I was in the NKY area the other day(picking up an Apple Cinema Display from Craigslist), and passed by a very large warehouse that said "Ebay" on the side of it.

    The warehouse was right off I-75, and would probably have an address of either Richwood, KY or Union, KY(I would guess).

    I'm guessing that-based on your comments-that's probably the fabled "Ebay Global Shipping Center."

    By the way, most of my sales are for lightweight, high dollar items. I found after enrolling in this program, my international bids went to almost zero(which in turn affected my ending prices). I de-enrolled myself, as it's not that much trouble to ship small items internationally(I just have to take them into the PO and hand them over the counter rather than dropping them in a blue box as I usually do) and it's not that expensive either. Since going back to shipping internationally the way I used to and in turn bringing my shipping prices back to reasonable levels($10-15 for people in most of the countries I ship to) I've seen my international traffic pick back up again dramatically. I'm certainly not going to complain about that!

    As to the original issue-I made it to the post office this afternoon, and, as usual, the line was out the door. Fortunately, there was an additional lady working in the lobby who was doing nothing but take care of package pick-ups, so I ended up only having to wait about 10 minutes. Still, I would rather not have gone to that post office.
     
  19. cocacolakid macrumors 65816

    cocacolakid

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    Chicago
    #19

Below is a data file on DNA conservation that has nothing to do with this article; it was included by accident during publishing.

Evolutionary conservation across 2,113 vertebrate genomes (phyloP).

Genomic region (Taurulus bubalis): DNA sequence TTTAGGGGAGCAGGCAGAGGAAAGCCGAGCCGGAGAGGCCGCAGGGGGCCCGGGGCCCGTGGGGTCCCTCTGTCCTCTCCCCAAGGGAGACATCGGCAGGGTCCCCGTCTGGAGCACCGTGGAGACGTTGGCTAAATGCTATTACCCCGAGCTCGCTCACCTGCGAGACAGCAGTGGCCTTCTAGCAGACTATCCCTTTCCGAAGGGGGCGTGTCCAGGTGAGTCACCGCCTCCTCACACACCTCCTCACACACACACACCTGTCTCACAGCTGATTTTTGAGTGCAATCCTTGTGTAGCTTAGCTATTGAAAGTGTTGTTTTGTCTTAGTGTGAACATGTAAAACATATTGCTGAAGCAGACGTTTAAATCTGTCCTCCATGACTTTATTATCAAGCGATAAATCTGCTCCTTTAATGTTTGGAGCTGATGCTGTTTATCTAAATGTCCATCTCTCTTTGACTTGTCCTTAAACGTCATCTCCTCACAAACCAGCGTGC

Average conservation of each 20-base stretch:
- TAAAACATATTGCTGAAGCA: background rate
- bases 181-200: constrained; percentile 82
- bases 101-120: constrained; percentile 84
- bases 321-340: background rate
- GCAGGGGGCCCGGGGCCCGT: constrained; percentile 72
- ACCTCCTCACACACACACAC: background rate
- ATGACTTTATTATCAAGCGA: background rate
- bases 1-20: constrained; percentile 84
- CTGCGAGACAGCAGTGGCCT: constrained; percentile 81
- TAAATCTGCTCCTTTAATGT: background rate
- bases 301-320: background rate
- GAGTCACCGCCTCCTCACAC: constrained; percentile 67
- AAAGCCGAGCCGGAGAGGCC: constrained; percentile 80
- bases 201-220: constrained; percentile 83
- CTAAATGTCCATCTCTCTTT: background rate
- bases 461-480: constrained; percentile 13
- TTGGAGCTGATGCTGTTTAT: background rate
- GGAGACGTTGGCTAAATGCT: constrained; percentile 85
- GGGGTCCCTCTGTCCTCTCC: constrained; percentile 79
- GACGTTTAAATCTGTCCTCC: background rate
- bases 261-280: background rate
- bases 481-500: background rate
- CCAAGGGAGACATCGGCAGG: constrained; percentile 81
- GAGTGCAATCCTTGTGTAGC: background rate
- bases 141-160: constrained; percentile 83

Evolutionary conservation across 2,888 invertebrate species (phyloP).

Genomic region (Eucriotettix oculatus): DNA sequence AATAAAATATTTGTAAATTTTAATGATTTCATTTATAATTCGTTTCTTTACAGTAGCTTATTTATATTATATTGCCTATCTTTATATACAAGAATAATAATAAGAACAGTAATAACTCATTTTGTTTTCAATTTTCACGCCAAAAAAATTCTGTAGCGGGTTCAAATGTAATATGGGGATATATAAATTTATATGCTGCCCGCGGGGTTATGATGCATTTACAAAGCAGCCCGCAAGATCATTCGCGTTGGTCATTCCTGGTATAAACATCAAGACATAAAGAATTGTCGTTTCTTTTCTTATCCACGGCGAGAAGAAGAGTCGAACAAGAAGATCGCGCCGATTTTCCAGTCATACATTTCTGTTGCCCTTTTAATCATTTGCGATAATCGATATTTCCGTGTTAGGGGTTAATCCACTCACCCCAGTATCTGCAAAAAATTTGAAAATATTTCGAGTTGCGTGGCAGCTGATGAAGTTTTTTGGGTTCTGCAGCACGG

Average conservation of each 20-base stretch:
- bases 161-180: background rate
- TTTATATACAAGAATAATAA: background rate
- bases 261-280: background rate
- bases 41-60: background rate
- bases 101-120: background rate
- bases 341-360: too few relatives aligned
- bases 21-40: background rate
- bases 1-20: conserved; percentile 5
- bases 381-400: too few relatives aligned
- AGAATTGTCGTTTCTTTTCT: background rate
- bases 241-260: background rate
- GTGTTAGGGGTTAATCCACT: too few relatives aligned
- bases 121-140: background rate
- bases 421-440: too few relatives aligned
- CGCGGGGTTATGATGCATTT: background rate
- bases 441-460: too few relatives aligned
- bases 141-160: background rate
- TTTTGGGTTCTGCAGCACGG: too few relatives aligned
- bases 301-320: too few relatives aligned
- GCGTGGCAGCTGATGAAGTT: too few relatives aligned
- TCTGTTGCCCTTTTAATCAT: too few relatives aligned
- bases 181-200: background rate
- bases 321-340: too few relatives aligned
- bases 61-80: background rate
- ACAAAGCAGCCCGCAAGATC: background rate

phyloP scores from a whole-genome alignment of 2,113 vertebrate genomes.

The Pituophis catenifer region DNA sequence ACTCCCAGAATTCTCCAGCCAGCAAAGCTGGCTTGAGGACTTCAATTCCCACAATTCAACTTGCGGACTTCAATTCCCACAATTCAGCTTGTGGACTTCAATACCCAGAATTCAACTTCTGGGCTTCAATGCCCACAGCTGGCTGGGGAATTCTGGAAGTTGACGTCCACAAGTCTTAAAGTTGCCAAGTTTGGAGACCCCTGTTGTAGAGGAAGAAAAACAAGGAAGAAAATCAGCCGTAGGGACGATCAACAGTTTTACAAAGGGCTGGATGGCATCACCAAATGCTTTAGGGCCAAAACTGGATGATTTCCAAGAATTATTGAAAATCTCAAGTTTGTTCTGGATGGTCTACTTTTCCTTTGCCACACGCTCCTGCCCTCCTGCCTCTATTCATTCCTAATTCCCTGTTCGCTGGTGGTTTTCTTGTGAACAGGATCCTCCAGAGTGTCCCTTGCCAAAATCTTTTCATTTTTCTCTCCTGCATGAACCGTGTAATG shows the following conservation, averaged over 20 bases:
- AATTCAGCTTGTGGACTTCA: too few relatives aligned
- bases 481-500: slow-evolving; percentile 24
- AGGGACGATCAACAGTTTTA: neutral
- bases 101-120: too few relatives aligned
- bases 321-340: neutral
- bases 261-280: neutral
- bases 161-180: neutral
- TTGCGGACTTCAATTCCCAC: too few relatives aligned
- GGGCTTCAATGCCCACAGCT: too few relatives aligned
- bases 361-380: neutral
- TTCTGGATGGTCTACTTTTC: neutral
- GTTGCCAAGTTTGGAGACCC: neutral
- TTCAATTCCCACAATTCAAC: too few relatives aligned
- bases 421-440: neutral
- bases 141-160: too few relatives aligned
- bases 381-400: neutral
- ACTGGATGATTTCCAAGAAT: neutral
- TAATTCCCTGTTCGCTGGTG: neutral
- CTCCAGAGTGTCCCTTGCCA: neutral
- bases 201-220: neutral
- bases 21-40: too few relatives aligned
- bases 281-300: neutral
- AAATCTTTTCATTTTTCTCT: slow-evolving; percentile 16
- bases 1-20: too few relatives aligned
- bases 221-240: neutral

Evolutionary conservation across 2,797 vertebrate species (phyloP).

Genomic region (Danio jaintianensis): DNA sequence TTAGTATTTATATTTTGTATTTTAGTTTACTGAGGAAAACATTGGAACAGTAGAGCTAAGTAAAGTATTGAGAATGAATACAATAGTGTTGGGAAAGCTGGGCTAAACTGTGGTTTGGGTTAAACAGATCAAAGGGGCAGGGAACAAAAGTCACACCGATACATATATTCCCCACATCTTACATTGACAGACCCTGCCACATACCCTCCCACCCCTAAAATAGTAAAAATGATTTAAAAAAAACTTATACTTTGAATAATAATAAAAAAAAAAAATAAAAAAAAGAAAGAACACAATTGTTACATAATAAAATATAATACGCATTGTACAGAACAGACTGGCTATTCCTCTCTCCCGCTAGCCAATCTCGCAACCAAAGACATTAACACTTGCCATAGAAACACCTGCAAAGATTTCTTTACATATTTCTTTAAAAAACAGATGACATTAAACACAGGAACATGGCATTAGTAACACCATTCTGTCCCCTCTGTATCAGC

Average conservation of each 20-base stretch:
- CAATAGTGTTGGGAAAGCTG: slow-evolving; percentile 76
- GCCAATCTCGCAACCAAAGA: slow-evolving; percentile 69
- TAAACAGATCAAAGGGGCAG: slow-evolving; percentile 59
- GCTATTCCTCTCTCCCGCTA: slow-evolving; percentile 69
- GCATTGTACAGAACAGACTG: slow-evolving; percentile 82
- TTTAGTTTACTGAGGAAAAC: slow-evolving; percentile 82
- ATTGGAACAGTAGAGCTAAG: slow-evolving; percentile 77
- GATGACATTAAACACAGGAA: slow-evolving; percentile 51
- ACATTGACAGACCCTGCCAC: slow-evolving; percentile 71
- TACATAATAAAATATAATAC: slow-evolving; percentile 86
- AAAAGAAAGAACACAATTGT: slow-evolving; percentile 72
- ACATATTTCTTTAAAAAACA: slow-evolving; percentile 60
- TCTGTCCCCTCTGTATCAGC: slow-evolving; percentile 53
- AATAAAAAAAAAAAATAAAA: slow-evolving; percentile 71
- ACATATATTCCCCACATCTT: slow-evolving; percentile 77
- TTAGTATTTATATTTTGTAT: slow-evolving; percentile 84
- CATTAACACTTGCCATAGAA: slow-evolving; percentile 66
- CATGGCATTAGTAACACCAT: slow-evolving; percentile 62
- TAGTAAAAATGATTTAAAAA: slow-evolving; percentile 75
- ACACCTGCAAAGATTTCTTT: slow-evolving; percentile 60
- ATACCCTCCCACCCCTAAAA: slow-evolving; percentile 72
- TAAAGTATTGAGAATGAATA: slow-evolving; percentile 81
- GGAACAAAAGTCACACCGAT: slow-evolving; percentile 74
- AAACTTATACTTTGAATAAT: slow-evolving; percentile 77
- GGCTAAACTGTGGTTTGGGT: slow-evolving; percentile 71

I mostly sell t-shirts, and while my sales did drop after I stopped shipping internationally, it was small and the item not received claims were just killing me. My margins are small, I can't afford to eat so many sales plus the cost of shipping.


    I have to say though that at least for me, eBay has changed so many policies and how their search engine works, along with all kinds of penalties that I described earlier, that my sales have dropped like a rock the last year+. I have stellar ratings too, 5 stars across the board, ship out 95% or more of items within 24 hours, follow all their rules, give refunds if people are not pleased, etc. I know a few other full time eBay sellers who ship things like belts and collectibles and they have had big drops in sales too.

    Buyers also do not realize that eBay and Paypal charge commission on shipping fees, and then eBay puts limits on what you can charge for shipping in many categories. So you're always losing money on shipping, at least if you are in those categories. And if you do not offer free shipping you also get penalized in the search results. They make it very hard to make a living, at least for small sellers.
     
  20. Gjwilly macrumors 68030

    Joined:
    May 1, 2011
    Location:
    SF Bay Area
    #20
    eBay raised their threshold for requiring signatures to $750 and PayPal sent out an update last May saying that they would be following suit.
    https://www.paypal.com/us/webapps/mpp/ua/archive-policies-full

    Interesting that they had different thresholds for as long as they did.
    Makes me wonder what defines a PayPal seller.
    Is selling on eBay but taking payments through PayPal enough to qualify you as a PayPal seller (thus forcing you to respect PayPal's threshold) or do you have to have an actual store front with PayPal as one of your listed payment methods?

    I would expect that simply selling on eBay would mean you're liable only for respecting eBay's threshold.